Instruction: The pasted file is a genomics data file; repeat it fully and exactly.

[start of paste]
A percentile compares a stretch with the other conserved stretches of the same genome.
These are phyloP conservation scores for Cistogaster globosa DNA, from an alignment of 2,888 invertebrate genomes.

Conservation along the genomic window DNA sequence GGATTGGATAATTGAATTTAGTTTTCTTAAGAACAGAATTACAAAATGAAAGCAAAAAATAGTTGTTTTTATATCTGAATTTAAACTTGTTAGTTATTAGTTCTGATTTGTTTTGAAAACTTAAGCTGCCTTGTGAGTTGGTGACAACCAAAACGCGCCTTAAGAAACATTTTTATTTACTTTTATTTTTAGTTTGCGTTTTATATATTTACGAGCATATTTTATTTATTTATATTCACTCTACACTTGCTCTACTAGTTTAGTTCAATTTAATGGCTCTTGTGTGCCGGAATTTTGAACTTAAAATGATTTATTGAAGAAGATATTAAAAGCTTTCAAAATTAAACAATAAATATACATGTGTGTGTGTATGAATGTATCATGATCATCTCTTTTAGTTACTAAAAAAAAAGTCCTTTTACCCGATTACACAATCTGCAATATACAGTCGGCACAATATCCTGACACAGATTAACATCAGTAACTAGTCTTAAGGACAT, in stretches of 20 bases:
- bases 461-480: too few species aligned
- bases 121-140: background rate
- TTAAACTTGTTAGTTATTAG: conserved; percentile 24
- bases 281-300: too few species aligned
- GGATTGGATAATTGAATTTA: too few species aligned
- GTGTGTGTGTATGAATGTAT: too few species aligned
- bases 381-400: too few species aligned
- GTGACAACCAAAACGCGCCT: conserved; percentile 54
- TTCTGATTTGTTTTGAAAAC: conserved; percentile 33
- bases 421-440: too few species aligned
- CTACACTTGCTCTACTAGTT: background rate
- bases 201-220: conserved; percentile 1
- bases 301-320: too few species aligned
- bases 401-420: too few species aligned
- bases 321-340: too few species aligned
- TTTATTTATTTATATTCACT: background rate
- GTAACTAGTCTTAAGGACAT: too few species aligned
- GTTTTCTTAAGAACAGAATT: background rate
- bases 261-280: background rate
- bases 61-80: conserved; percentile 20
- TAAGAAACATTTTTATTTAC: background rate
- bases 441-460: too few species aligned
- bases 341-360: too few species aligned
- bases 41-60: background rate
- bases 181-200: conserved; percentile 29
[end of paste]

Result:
A percentile compares a stretch with the other conserved stretches of the same genome.
These are phyloP conservation scores for Cistogaster globosa DNA, from an alignment of 2,888 invertebrate genomes.

Conservation along the genomic window DNA sequence GGATTGGATAATTGAATTTAGTTTTCTTAAGAACAGAATTACAAAATGAAAGCAAAAAATAGTTGTTTTTATATCTGAATTTAAACTTGTTAGTTATTAGTTCTGATTTGTTTTGAAAACTTAAGCTGCCTTGTGAGTTGGTGACAACCAAAACGCGCCTTAAGAAACATTTTTATTTACTTTTATTTTTAGTTTGCGTTTTATATATTTACGAGCATATTTTATTTATTTATATTCACTCTACACTTGCTCTACTAGTTTAGTTCAATTTAATGGCTCTTGTGTGCCGGAATTTTGAACTTAAAATGATTTATTGAAGAAGATATTAAAAGCTTTCAAAATTAAACAATAAATATACATGTGTGTGTGTATGAATGTATCATGATCATCTCTTTTAGTTACTAAAAAAAAAGTCCTTTTACCCGATTACACAATCTGCAATATACAGTCGGCACAATATCCTGACACAGATTAACATCAGTAACTAGTCTTAAGGACAT, in stretches of 20 bases:
- bases 461-480: too few species aligned
- bases 121-140: background rate
- TTAAACTTGTTAGTTATTAG: conserved; percentile 24
- bases 281-300: too few species aligned
- GGATTGGATAATTGAATTTA: too few species aligned
- GTGTGTGTGTATGAATGTAT: too few species aligned
- bases 381-400: too few species aligned
- GTGACAACCAAAACGCGCCT: conserved; percentile 54
- TTCTGATTTGTTTTGAAAAC: conserved; percentile 33
- bases 421-440: too few species aligned
- CTACACTTGCTCTACTAGTT: background rate
- bases 201-220: conserved; percentile 1
- bases 301-320: too few species aligned
- bases 401-420: too few species aligned
- bases 321-340: too few species aligned
- TTTATTTATTTATATTCACT: background rate
- GTAACTAGTCTTAAGGACAT: too few species aligned
- GTTTTCTTAAGAACAGAATT: background rate
- bases 261-280: background rate
- bases 61-80: conserved; percentile 20
- TAAGAAACATTTTTATTTAC: background rate
- bases 441-460: too few species aligned
- bases 341-360: too few species aligned
- bases 41-60: background rate
- bases 181-200: conserved; percentile 29